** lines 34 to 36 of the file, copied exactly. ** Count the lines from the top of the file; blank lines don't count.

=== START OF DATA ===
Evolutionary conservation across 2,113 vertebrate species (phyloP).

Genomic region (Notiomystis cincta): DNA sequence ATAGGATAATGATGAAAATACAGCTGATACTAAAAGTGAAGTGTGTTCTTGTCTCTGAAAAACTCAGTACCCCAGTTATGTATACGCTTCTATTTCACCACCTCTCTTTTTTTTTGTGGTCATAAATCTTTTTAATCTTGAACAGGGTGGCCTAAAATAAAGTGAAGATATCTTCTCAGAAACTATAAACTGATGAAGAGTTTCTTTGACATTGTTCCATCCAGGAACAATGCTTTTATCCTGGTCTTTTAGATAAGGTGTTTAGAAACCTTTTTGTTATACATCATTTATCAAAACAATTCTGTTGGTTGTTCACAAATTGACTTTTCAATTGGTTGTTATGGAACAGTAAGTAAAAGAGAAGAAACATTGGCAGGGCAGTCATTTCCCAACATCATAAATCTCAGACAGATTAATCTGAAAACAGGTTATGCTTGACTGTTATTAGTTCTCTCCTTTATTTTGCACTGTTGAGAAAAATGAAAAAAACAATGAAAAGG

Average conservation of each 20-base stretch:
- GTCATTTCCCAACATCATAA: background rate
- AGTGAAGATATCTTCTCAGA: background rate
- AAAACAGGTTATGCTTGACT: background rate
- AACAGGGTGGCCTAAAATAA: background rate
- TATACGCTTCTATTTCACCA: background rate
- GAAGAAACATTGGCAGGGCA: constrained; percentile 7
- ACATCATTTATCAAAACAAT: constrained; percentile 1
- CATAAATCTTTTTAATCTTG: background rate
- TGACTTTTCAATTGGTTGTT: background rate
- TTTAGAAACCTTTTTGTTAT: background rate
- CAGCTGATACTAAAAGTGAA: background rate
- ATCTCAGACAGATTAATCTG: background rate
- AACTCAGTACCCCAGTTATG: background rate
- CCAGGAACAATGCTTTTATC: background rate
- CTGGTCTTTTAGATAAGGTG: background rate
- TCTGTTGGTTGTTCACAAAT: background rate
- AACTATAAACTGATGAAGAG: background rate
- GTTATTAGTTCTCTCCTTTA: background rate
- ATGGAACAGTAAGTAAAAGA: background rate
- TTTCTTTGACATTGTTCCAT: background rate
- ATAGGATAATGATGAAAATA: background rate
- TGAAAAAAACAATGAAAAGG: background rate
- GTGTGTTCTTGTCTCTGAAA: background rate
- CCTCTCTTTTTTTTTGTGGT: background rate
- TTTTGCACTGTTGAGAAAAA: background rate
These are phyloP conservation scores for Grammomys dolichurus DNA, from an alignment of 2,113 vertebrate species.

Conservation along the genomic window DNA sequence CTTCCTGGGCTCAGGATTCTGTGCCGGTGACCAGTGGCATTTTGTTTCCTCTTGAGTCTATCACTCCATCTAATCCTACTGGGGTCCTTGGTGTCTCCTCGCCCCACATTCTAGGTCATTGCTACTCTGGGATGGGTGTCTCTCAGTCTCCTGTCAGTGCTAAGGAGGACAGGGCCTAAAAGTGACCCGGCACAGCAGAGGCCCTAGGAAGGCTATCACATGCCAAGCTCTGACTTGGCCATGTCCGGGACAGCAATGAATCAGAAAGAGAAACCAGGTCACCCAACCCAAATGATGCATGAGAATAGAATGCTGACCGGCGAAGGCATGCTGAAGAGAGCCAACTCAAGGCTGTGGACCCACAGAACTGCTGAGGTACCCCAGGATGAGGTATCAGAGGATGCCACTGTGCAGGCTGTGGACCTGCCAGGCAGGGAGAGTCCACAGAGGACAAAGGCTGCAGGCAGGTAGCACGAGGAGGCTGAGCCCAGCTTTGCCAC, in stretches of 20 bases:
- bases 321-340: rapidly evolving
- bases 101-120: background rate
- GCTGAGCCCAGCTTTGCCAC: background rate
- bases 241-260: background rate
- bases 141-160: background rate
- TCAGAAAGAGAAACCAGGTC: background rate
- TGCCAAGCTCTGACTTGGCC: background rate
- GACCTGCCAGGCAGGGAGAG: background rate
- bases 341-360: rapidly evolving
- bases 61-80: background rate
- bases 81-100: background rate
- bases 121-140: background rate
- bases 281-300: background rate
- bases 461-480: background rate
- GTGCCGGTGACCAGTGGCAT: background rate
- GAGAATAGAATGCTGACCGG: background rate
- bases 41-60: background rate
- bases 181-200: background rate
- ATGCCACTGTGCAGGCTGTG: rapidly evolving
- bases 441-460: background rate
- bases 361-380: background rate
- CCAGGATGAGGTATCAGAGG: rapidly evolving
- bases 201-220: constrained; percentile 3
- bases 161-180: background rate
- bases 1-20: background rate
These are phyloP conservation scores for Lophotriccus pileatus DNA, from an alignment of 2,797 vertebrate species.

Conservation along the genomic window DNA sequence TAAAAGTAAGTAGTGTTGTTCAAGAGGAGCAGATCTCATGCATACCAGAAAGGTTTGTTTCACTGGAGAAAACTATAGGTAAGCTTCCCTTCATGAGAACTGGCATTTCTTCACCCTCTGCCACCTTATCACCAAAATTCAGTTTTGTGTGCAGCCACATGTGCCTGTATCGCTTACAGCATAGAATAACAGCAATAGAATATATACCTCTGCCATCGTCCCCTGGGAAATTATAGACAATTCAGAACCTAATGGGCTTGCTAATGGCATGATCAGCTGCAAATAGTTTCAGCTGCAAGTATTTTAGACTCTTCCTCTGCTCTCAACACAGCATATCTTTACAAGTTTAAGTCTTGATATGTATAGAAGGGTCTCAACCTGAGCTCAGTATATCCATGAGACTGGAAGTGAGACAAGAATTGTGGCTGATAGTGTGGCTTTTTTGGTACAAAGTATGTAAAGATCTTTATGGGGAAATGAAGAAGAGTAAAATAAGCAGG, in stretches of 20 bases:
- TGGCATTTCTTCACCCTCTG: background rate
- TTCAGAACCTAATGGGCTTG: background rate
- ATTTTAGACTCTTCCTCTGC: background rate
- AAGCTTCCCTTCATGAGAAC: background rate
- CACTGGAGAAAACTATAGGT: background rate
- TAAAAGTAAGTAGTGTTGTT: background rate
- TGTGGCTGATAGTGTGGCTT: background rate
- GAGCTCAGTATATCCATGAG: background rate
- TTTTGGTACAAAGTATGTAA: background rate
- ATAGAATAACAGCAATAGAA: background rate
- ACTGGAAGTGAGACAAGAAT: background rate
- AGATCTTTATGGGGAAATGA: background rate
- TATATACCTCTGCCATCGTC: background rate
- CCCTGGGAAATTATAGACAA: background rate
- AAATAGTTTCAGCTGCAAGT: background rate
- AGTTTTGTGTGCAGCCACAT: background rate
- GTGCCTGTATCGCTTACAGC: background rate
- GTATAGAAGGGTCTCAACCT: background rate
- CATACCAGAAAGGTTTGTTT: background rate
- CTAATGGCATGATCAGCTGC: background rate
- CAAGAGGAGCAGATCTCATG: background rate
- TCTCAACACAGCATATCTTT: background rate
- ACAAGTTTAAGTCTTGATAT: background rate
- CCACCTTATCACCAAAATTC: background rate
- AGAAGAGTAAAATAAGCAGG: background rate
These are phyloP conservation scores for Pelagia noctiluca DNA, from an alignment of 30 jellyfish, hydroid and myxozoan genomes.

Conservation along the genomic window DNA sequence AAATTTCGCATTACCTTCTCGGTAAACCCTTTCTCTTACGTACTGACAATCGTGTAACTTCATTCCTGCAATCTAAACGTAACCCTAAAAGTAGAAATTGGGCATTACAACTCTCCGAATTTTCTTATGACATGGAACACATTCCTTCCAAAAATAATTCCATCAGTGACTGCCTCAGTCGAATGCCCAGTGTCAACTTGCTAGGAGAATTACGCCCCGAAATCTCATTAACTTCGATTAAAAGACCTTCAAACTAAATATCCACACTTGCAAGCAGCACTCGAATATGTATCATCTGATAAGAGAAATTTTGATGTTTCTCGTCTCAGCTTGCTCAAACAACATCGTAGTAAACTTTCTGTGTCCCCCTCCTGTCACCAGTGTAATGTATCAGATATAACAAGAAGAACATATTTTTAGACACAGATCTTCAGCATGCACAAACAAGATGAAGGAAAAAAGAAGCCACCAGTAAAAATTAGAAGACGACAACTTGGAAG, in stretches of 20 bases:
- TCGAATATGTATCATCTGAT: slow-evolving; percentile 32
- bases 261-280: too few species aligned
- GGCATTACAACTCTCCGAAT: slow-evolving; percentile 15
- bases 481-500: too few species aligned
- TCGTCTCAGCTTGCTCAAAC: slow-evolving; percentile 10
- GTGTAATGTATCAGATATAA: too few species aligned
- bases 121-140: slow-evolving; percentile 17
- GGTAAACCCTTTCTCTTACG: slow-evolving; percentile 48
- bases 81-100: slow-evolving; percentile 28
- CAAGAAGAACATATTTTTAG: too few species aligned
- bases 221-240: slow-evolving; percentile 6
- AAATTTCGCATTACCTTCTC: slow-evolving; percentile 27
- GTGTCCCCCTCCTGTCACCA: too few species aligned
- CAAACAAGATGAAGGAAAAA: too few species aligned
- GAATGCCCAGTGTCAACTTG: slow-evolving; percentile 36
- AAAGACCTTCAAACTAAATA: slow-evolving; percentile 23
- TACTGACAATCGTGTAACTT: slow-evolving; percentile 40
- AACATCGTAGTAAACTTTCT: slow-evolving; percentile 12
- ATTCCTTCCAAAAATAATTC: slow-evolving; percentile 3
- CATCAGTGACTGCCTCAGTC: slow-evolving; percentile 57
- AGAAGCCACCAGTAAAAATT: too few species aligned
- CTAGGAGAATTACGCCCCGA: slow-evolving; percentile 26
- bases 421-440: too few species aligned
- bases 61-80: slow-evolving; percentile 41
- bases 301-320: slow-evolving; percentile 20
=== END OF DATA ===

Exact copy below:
- bases 241-260: background rate
- bases 141-160: background rate
- TCAGAAAGAGAAACCAGGTC: background rate